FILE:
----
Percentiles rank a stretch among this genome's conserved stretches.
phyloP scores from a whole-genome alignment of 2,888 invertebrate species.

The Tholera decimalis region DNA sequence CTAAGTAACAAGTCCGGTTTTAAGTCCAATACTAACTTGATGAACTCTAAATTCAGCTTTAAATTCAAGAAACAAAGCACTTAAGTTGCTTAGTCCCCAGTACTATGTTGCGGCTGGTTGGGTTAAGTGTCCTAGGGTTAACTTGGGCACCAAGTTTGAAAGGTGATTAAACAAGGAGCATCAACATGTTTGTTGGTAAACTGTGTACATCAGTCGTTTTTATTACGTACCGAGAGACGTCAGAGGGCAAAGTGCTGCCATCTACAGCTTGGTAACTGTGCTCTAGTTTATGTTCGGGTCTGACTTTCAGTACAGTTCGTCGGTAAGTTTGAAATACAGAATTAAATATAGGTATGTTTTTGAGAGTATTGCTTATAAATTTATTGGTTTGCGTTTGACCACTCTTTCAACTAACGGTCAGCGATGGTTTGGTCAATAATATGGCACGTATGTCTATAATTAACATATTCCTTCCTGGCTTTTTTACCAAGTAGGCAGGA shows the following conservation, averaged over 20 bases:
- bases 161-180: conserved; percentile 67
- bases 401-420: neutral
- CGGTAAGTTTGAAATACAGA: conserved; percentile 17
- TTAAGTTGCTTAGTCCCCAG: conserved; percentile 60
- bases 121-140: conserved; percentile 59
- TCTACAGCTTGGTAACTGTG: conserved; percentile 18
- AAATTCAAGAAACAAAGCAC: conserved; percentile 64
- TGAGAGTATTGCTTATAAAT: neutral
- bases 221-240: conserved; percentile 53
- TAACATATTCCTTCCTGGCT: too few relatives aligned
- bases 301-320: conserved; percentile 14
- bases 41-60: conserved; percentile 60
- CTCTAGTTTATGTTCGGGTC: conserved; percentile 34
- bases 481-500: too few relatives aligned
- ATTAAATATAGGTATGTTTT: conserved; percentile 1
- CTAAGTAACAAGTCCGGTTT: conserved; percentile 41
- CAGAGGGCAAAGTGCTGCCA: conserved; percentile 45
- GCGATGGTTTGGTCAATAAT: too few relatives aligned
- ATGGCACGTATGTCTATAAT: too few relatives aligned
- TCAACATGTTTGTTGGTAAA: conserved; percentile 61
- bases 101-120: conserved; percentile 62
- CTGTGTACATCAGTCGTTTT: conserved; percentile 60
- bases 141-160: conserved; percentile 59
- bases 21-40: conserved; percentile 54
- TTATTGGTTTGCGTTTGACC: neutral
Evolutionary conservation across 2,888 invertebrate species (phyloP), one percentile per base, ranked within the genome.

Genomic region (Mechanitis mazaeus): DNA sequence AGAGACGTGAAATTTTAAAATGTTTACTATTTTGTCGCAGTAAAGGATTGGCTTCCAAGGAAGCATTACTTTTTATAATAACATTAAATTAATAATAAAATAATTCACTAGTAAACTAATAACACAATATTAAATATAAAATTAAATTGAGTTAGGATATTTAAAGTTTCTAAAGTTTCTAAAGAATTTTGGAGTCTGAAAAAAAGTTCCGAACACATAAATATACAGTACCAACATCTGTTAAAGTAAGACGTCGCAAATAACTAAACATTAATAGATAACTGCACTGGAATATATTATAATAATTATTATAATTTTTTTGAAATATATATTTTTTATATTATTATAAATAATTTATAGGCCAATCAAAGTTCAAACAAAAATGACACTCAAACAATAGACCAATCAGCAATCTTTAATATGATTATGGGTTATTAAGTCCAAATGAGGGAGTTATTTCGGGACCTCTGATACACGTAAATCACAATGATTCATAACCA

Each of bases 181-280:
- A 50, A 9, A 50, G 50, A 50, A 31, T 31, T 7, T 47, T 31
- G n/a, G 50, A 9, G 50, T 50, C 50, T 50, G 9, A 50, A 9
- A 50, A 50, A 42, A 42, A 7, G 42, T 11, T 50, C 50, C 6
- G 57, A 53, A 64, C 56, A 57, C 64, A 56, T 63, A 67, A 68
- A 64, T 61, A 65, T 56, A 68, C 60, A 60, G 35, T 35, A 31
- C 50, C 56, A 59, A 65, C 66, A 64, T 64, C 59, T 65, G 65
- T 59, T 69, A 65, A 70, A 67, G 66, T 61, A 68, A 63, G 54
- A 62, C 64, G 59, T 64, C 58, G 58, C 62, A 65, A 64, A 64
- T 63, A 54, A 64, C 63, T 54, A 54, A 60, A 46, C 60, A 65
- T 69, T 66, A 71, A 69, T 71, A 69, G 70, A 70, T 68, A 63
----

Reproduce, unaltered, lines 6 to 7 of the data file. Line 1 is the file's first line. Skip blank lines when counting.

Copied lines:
- CGGTAAGTTTGAAATACAGA: conserved; percentile 17
- TTAAGTTGCTTAGTCCCCAG: conserved; percentile 60